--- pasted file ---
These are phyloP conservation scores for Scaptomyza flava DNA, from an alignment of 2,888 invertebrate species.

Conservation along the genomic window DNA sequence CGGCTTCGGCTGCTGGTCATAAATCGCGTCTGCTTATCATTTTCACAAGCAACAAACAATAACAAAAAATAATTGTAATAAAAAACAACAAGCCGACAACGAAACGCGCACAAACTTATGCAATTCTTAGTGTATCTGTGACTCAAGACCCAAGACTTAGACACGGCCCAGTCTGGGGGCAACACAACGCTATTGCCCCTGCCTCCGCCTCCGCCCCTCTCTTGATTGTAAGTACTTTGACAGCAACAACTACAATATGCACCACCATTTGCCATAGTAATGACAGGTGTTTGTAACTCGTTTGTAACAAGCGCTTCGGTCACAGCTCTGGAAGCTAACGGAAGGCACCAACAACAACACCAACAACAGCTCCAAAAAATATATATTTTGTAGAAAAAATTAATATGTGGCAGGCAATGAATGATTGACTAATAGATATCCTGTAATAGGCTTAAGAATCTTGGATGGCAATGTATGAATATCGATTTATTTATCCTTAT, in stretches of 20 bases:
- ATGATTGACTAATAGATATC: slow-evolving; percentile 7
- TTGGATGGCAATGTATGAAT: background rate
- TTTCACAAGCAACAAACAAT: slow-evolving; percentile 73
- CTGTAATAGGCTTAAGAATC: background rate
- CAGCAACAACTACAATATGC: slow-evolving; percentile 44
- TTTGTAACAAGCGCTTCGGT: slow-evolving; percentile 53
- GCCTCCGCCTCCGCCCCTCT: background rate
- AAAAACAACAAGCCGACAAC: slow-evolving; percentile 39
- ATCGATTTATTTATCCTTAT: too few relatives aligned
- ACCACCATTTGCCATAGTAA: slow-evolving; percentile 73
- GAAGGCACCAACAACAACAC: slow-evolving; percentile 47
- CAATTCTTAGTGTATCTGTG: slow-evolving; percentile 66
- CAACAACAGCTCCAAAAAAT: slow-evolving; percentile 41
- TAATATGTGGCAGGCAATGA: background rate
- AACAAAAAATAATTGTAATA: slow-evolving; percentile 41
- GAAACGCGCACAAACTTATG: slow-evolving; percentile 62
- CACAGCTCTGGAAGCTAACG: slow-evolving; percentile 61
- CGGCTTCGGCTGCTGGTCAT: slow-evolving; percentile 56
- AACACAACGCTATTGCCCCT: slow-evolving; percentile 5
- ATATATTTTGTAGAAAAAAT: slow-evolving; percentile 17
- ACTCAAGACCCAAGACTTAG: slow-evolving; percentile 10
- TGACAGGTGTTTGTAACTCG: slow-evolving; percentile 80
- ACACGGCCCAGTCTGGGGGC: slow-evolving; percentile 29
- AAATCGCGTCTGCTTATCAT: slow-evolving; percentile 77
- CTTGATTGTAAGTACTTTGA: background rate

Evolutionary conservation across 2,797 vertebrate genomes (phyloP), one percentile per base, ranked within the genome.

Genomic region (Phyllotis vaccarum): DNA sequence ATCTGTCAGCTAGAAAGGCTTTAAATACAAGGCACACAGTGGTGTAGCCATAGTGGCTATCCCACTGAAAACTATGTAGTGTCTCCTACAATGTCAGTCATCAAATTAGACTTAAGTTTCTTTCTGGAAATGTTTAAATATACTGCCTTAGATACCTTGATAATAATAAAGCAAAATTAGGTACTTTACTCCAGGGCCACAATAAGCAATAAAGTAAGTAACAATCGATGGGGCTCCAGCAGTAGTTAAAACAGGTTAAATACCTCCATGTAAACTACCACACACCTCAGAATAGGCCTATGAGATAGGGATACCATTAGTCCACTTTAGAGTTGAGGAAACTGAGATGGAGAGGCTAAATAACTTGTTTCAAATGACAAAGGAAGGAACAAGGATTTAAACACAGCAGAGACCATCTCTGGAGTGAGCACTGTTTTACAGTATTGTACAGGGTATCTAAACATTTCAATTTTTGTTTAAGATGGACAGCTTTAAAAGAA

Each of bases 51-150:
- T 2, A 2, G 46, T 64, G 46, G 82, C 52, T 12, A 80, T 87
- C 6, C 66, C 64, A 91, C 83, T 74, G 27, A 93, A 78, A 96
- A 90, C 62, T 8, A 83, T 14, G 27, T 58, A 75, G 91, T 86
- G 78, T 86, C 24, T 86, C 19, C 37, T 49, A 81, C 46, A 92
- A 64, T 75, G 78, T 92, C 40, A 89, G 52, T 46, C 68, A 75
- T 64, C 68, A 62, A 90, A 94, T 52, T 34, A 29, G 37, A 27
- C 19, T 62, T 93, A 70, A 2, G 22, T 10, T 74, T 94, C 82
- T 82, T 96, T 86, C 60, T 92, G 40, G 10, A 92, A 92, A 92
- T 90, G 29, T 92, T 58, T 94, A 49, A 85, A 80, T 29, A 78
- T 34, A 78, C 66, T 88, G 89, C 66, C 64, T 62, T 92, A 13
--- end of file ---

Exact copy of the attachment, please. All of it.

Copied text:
These are phyloP conservation scores for Scaptomyza flava DNA, from an alignment of 2,888 invertebrate species.

Conservation along the genomic window DNA sequence CGGCTTCGGCTGCTGGTCATAAATCGCGTCTGCTTATCATTTTCACAAGCAACAAACAATAACAAAAAATAATTGTAATAAAAAACAACAAGCCGACAACGAAACGCGCACAAACTTATGCAATTCTTAGTGTATCTGTGACTCAAGACCCAAGACTTAGACACGGCCCAGTCTGGGGGCAACACAACGCTATTGCCCCTGCCTCCGCCTCCGCCCCTCTCTTGATTGTAAGTACTTTGACAGCAACAACTACAATATGCACCACCATTTGCCATAGTAATGACAGGTGTTTGTAACTCGTTTGTAACAAGCGCTTCGGTCACAGCTCTGGAAGCTAACGGAAGGCACCAACAACAACACCAACAACAGCTCCAAAAAATATATATTTTGTAGAAAAAATTAATATGTGGCAGGCAATGAATGATTGACTAATAGATATCCTGTAATAGGCTTAAGAATCTTGGATGGCAATGTATGAATATCGATTTATTTATCCTTAT, in stretches of 20 bases:
- ATGATTGACTAATAGATATC: slow-evolving; percentile 7
- TTGGATGGCAATGTATGAAT: background rate
- TTTCACAAGCAACAAACAAT: slow-evolving; percentile 73
- CTGTAATAGGCTTAAGAATC: background rate
- CAGCAACAACTACAATATGC: slow-evolving; percentile 44
- TTTGTAACAAGCGCTTCGGT: slow-evolving; percentile 53
- GCCTCCGCCTCCGCCCCTCT: background rate
- AAAAACAACAAGCCGACAAC: slow-evolving; percentile 39
- ATCGATTTATTTATCCTTAT: too few relatives aligned
- ACCACCATTTGCCATAGTAA: slow-evolving; percentile 73
- GAAGGCACCAACAACAACAC: slow-evolving; percentile 47
- CAATTCTTAGTGTATCTGTG: slow-evolving; percentile 66
- CAACAACAGCTCCAAAAAAT: slow-evolving; percentile 41
- TAATATGTGGCAGGCAATGA: background rate
- AACAAAAAATAATTGTAATA: slow-evolving; percentile 41
- GAAACGCGCACAAACTTATG: slow-evolving; percentile 62
- CACAGCTCTGGAAGCTAACG: slow-evolving; percentile 61
- CGGCTTCGGCTGCTGGTCAT: slow-evolving; percentile 56
- AACACAACGCTATTGCCCCT: slow-evolving; percentile 5
- ATATATTTTGTAGAAAAAAT: slow-evolving; percentile 17
- ACTCAAGACCCAAGACTTAG: slow-evolving; percentile 10
- TGACAGGTGTTTGTAACTCG: slow-evolving; percentile 80
- ACACGGCCCAGTCTGGGGGC: slow-evolving; percentile 29
- AAATCGCGTCTGCTTATCAT: slow-evolving; percentile 77
- CTTGATTGTAAGTACTTTGA: background rate

Evolutionary conservation across 2,797 vertebrate genomes (phyloP), one percentile per base, ranked within the genome.

Genomic region (Phyllotis vaccarum): DNA sequence ATCTGTCAGCTAGAAAGGCTTTAAATACAAGGCACACAGTGGTGTAGCCATAGTGGCTATCCCACTGAAAACTATGTAGTGTCTCCTACAATGTCAGTCATCAAATTAGACTTAAGTTTCTTTCTGGAAATGTTTAAATATACTGCCTTAGATACCTTGATAATAATAAAGCAAAATTAGGTACTTTACTCCAGGGCCACAATAAGCAATAAAGTAAGTAACAATCGATGGGGCTCCAGCAGTAGTTAAAACAGGTTAAATACCTCCATGTAAACTACCACACACCTCAGAATAGGCCTATGAGATAGGGATACCATTAGTCCACTTTAGAGTTGAGGAAACTGAGATGGAGAGGCTAAATAACTTGTTTCAAATGACAAAGGAAGGAACAAGGATTTAAACACAGCAGAGACCATCTCTGGAGTGAGCACTGTTTTACAGTATTGTACAGGGTATCTAAACATTTCAATTTTTGTTTAAGATGGACAGCTTTAAAAGAA

Each of bases 51-150:
- T 2, A 2, G 46, T 64, G 46, G 82, C 52, T 12, A 80, T 87
- C 6, C 66, C 64, A 91, C 83, T 74, G 27, A 93, A 78, A 96
- A 90, C 62, T 8, A 83, T 14, G 27, T 58, A 75, G 91, T 86
- G 78, T 86, C 24, T 86, C 19, C 37, T 49, A 81, C 46, A 92
- A 64, T 75, G 78, T 92, C 40, A 89, G 52, T 46, C 68, A 75
- T 64, C 68, A 62, A 90, A 94, T 52, T 34, A 29, G 37, A 27
- C 19, T 62, T 93, A 70, A 2, G 22, T 10, T 74, T 94, C 82
- T 82, T 96, T 86, C 60, T 92, G 40, G 10, A 92, A 92, A 92
- T 90, G 29, T 92, T 58, T 94, A 49, A 85, A 80, T 29, A 78
- T 34, A 78, C 66, T 88, G 89, C 66, C 64, T 62, T 92, A 13